I saw your post on Emerson's site and clicked on over to see what you had to say in your post. I couldn't agree with you more. Sean Penn especially in "I am Sam" and "Mystic River" just reeks of Oscar bait, as you put it.

What I always find interesting about this is that critics or fans of these kinds of showy performances think the movie is good based on the performance, but never ask, is this how this character, as we have come to know him (with whatever amount of character development there has been) act?

A lot of those performances aren't interested in answering those questions. Which, to me, is a shame, because smaller (and better) more subdued and quieter performances (like Ian McKellen in "Gods and Monsters" or Russell Crowe -- yes even Russell Crowe -- in "The Insider") are disregarded and slited for more noisy, "show me the money", type performances (like Russell Crowe in "Beautiful Mind" or "Gladiator").

Can the affect be reversed I wonder? Is Tommy Lee Jones too subdued? Is Ralph Fiennes too british and droll? I wonder if there is such a thing as underacting?

Also, I wonder if simple aping is something that is also regarded as "great" acting. I'm thinking of Robert Downey Jr as Chaplin, or Warren Beatty as Bugsy, or Laurence Fishbourne as Ike Turner, Geofrey Rush as "you know that piano player from Shine...Shiney McShinerson" (okay I couldn't remember his name, but I love that Simpson's quote), and of course the most recent of them all, Jaime Foxx as Ray Charles. I think the Academy often rewards simply mimicry over actual great acting. (Although I must admit, I enjoy a purely ham-tastic acting job like DeNiro in "Cape Fear" or Daniel Day-Lewis in "TWBB".)

Regardless, you have a great post here and I couldn't agree with you more on some of your choices for performances that care more about the Oscar than the character.

Ali Arikan said...

Hey Kevin – Thanks for your kind words.

You make a valid point regarding mimicry of a character. Now I like actors doing voices as much as the next plebian, but basing an entire performance, if not film, kind of defeats the purpose of acting, no? That is not to say that the practice is doomed from the start: where Joaquin Phoenix succeeds, Robert Downey Jr fails (and not because his accent is all over the place – though it helps).

Shiny McShine – that’s from one of the Halloween specials, no? I especially enjoy Rosie O’Donnell’s leading everyone in a rendition of The Trolley Song as their rocket hurtles inexorably towards the sun. “Clang-clang-clang-went the trolley…” Ahh, good times.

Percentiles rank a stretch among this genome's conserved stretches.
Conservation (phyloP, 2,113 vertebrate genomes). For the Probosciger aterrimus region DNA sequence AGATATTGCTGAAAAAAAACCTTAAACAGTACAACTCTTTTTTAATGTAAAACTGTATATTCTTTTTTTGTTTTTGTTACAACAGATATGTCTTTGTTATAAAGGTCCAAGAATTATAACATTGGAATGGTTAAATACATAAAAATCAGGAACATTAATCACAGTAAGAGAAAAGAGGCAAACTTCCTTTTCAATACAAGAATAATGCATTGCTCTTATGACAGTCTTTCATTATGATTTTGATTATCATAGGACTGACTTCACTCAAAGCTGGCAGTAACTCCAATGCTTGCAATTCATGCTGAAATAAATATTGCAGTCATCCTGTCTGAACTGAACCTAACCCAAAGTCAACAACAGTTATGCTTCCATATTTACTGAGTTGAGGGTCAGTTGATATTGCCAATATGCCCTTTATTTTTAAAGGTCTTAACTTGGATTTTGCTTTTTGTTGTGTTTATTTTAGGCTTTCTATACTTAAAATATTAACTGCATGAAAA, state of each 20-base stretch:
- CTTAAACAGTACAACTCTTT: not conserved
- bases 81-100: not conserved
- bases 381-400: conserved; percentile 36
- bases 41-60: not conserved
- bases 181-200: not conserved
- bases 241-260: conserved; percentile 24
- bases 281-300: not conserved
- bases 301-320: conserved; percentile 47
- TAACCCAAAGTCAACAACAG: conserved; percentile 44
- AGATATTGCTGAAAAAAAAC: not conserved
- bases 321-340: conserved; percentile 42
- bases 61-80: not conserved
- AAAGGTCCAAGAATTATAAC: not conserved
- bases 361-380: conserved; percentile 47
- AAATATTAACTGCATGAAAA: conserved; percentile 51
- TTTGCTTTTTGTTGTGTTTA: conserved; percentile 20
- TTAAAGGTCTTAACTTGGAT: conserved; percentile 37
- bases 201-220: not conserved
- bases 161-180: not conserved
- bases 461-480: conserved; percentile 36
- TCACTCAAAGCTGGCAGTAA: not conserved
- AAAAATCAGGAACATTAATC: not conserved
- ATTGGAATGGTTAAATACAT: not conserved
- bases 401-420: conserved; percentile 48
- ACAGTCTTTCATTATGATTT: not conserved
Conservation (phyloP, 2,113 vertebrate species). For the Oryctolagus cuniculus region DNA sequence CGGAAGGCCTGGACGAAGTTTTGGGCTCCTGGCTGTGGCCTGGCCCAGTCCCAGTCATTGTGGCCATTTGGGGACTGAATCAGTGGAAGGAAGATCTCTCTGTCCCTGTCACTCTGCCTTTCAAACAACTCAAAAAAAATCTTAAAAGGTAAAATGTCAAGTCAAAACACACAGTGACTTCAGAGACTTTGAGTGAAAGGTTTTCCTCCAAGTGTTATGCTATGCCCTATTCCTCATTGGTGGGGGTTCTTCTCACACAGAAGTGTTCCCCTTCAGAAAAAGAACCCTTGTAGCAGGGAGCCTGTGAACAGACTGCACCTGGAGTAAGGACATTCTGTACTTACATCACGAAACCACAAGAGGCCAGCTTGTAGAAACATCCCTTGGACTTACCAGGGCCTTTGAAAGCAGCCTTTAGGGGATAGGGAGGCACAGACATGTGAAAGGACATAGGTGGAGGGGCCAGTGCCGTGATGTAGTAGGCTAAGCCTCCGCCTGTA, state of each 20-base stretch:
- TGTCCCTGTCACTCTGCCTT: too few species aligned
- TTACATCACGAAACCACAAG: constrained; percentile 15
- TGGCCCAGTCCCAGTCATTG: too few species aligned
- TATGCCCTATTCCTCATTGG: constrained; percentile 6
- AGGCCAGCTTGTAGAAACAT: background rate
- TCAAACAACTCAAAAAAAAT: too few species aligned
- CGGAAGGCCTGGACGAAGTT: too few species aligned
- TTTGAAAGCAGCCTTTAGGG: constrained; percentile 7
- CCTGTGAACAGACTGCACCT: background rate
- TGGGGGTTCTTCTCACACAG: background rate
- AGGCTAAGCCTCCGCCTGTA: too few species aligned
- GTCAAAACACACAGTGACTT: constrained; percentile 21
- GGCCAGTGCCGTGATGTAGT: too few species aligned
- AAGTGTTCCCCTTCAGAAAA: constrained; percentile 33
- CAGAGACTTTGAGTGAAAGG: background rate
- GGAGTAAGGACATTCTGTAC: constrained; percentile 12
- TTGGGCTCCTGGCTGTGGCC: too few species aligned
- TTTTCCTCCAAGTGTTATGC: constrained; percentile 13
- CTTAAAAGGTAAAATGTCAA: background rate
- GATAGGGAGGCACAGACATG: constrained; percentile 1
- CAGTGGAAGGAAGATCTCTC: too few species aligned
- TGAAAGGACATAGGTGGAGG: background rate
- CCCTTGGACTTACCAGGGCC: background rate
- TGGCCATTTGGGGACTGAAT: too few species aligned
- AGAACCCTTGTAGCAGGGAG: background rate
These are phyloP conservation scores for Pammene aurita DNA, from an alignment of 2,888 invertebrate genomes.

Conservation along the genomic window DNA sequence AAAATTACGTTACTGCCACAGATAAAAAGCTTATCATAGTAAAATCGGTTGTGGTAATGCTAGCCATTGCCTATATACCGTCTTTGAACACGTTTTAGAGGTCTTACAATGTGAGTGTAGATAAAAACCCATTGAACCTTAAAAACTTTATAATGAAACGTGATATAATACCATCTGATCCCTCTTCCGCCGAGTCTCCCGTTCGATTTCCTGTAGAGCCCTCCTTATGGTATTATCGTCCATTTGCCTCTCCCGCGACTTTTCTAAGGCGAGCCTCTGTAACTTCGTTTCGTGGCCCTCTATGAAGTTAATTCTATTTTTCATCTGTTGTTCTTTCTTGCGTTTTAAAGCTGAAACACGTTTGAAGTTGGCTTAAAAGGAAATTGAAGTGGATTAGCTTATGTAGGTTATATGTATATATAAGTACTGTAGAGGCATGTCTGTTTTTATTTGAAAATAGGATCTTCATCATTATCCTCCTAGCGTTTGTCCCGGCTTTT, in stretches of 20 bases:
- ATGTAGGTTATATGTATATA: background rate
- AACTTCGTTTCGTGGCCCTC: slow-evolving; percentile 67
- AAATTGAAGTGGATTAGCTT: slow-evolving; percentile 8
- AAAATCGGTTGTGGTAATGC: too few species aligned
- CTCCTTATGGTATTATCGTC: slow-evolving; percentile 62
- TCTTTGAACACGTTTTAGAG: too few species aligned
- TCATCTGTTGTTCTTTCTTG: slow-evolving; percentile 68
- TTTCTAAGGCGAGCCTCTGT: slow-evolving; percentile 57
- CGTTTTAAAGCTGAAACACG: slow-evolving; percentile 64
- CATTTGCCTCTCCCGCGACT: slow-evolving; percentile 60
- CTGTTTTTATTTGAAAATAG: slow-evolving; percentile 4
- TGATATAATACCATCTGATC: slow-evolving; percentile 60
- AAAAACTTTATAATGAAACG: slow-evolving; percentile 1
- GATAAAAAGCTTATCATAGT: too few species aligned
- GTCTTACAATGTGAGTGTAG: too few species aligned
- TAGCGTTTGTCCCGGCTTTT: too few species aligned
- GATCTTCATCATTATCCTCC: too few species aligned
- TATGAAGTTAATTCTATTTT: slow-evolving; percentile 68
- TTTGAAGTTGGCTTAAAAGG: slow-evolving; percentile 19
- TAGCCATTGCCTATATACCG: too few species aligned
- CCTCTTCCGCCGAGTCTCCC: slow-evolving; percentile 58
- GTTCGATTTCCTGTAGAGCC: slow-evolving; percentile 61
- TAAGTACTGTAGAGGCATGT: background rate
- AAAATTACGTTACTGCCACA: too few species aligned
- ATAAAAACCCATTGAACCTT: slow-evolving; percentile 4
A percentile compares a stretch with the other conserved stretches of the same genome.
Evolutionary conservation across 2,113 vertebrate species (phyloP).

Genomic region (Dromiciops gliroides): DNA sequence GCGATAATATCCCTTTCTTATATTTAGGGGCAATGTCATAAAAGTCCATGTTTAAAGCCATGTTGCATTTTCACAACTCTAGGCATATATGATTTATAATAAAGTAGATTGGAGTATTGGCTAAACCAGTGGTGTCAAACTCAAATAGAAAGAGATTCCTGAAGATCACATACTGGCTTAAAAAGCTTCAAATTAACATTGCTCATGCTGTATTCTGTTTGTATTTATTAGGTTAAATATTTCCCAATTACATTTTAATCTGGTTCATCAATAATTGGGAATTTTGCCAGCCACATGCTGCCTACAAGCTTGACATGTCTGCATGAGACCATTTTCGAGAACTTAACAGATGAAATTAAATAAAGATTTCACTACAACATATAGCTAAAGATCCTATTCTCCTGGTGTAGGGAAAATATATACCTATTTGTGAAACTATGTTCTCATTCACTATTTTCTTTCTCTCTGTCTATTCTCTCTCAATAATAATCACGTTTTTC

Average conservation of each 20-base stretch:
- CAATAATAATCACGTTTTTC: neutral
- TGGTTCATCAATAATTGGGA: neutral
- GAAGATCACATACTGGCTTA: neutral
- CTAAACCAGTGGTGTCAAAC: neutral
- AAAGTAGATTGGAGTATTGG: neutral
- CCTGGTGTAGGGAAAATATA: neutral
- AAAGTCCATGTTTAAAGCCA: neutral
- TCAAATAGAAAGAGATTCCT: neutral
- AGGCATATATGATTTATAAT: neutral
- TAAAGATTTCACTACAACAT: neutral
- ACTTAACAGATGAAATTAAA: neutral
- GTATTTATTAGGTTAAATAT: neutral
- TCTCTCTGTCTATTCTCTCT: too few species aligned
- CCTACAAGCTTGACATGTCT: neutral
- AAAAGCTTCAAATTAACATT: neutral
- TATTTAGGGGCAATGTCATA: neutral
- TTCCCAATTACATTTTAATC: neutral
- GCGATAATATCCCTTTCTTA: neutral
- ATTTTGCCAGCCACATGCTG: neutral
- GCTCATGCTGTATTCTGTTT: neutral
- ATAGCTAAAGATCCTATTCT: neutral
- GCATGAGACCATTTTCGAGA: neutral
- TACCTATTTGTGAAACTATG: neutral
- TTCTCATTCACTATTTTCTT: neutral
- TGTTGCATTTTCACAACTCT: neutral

Anonymous said...

Great post and comment ...

Kevin (we're no relation, are we?), I think the difference between pure mimicry and mimicry+acting is that if the actor internalizes the character instead of just displays all the surface ticks ...

But I wouldn't categorize Warren Beatty as Bugsy in the mimicry category ... Warren Beatty is always just simply Warren Beatty.

Kevin J. Olson said...
This comment has been removed by the author.
Kevin J. Olson said...

Ali -- Yes, that Simpson's quote is from the Halloween episode. And you're right, it is "McShine", not "McShinerson." D'oh! I too love that Rosie O' Donnell is singing that song and that Pauly Shore and Tom Arnold come up with the brilliant plan to make a sitcom together. I love the line where they have Tom Arnold say: "i never tied anyone down and made them watch my shows, and I could have, because I'm a big guy and I'm good with knots."

Good times indeed.

Rick -- I don't believe we are related, hehe. I don't know of any distant relatives with your name. I agree with your assessment of mimicry versus mimicry + acting. I think some of these actors choose not to worry about the internalization (even though they seem to be quite capable) and go for the showy part of it.

Some recent examples of good to great performances, based on real people are: Johnny Depp as Donnie Brasco, Russell Crowe as Jeffery Wigand, and Leonardo Dicaprio as Frank Abignale Jr.

These performances, to me, are perfect examples of that type of "internal" acting you seem to be speaking of.

Ali Arikan said...

Kevin (we're no relation, are we?)

You're not the other Olson Twins now, are you?

Jason Bellamy said...

Ari: I found your post through "Scanners," too. Emerson had me thinking, and you added to it.

It led to a post of my own, and I threw you some props and a link.

If you're interested...

Keep up the good work.